It is always a blessing to see how God can take our simple ideas and turn them into grand opportunity and affirmation. My recent continuing education program is the latest example of how this happens. Over the past year I have been searching for the right way to provide for my continuing professional and spiritual development. I spent more time on this phase of my development than I have perhaps any other vocational decision before.
After numerous conversations with colleagues and prayerful discernment, I decided to peruse training and certification in coaching. The idea of coaching is not a completely foreign one to the congregation of Christ Presbyterian Church. Bob Harris, our former interim, is a certified coach and I have used his services during the course of our work together. Yet, I think that there are still some questions as to what the nature of coaching truly is. I’m also sure that there are many questions as to how it will complement my pastoral ministry at Christ Presbyterian Church and within National Capital Presbytery. Over the next few weeks, I will explore the art of coaching and how I envision it as unique gift that God has given to me, and how I can already see the possibilities unfolding.
“The International Coach Federation (ICF) defines coaching as partnering with clients (coachee) in a thought-provoking and creative process that inspires them to maximize their personal and professional potential, which is particularly important in today’s uncertain and complex environment. Coaches honor the client (coachee) as the expert in his or her life and work and believe every client is creative, resourceful and whole. Standing on this foundation, the coach’s responsibility is to:
- Discover, clarify, and align with what the client wants to achieve
- Encourage client self-discovery
- Elicit client-generated solutions and strategies
- Hold the client responsible and accountable
This process helps clients dramatically improve their outlook on work and life, while improving their leadership skills and unlocking their potential.”
So then what is coaching? (Geoff’s Working Definition)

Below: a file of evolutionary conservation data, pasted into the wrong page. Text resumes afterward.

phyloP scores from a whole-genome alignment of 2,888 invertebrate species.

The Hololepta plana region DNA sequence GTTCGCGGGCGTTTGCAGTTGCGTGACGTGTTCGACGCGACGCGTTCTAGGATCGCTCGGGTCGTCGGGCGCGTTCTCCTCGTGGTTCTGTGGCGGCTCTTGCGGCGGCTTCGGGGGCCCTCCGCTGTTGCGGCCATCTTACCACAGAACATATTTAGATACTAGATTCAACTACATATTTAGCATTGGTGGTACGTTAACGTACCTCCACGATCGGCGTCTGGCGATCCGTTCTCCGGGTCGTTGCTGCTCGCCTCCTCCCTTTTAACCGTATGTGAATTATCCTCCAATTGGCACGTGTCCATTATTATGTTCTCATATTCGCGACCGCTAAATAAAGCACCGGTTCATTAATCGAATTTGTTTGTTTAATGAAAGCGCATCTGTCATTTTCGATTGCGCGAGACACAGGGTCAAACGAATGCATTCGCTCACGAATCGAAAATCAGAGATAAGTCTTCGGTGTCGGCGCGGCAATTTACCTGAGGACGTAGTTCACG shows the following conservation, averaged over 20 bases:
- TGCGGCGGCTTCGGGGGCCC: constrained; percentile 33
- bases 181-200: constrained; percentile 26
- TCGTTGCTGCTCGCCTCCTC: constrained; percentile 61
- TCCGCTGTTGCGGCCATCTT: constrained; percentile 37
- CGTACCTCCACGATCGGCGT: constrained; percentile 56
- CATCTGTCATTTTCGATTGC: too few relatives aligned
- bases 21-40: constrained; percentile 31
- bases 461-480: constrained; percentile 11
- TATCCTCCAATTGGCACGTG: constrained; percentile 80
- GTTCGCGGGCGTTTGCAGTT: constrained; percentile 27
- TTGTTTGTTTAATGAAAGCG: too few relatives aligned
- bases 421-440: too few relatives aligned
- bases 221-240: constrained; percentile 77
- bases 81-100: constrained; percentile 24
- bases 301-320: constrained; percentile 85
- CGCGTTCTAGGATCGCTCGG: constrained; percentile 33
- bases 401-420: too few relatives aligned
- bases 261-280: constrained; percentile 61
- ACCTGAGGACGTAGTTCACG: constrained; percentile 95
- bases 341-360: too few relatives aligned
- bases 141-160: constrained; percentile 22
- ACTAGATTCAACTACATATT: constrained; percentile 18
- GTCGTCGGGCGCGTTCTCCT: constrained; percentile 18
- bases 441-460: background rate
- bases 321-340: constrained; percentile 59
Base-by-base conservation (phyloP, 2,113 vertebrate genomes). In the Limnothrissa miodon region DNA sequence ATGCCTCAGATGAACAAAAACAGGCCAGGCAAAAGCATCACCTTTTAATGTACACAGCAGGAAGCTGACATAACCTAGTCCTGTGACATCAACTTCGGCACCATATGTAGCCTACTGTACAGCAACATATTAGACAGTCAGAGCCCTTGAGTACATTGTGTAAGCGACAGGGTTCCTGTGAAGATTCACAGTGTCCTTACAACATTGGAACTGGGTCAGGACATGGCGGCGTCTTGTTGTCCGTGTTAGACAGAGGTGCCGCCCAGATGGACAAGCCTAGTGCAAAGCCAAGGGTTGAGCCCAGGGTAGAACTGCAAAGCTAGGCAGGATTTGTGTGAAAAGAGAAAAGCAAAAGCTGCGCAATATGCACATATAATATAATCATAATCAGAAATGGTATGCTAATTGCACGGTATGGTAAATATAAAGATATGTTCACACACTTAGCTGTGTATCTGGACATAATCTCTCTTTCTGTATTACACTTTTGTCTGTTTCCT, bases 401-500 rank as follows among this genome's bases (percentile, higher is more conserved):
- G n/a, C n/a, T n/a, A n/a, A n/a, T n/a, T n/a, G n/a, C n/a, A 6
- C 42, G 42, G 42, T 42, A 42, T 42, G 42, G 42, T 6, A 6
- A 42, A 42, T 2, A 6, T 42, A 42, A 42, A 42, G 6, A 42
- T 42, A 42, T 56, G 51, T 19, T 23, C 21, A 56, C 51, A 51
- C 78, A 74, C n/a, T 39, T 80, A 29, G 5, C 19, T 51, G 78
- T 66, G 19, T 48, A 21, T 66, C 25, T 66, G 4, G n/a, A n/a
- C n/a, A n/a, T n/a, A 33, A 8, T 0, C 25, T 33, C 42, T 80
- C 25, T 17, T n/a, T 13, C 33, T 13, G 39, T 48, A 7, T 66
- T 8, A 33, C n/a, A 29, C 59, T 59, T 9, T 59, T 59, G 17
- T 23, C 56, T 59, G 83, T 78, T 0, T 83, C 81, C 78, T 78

Coaching is a specific kind of conversation where a coach partners with a coachee to determine specific steps to maximize their potential through action.
Where is God in all this?
God is the creator of all things through whom we all have our life and breath. Dependence on God to help you become your best self is critical. As the Apostle Paul reminds us, it is only through God that all things are possible.
One of the aspects of Coaching conversations that I particularly appreciate is that the client or coachee, is seen as being creative, resourceful and whole. Too often we look for experts to solve problems, or to answer the hard questions we feel we can’t answer ourselves. The fact of the matter is that this underpins how I view my role as a pastor as well. Be it in sermons, Bible study or pastoral care, I believe my position is to be a coworker for discovery. One place where being a pastor is different than being a coach, is the fact that at times I am the “expert” in the room who is being called to teach certain knowledge. Yet in my practice of ministry, my default mode of being is more coach than teacher.
The above reality is one of the deep affirmations I received over the course of my training. The idea of helping others discover the strength and solutions for themselves is how I seek to live in every aspect of my life. Of course I am always cognizant of the fact that the work we do has the Holy Spirit as a divine partner in the midst of our discovery.
The first distinction I would like to make is the difference between pastoral care and coaching. As a Pastor I am often called upon to share pastoral care. This, more times than not, takes on the form of a caring ear that doesn’t interrupt but simply receives and offers support, Scripture and prayer. In pastoral care, I become the listening ear of the congregation and in some way God. As a coach, the time is first and foremost centered on helping the coachee take action. The question of “What does the person want to achieve, change, let go of, etc?” is important. Coaching conversations are specifically crafted to encourage timely discernment of not only the true issue, but the action the coachee wants to take to change the issue. Like pastoral care, these conversations aren’t about the Pastor or Coach, but rather the person who is seeking counsel or coaching. They are also both places of sacred trust where confidentially is of critical importance.
In the coming weeks I will continue to explore how coaching can transform our congregation by helping our individual members become more connected with their gifts and the means by which they need to employ them in the church and world.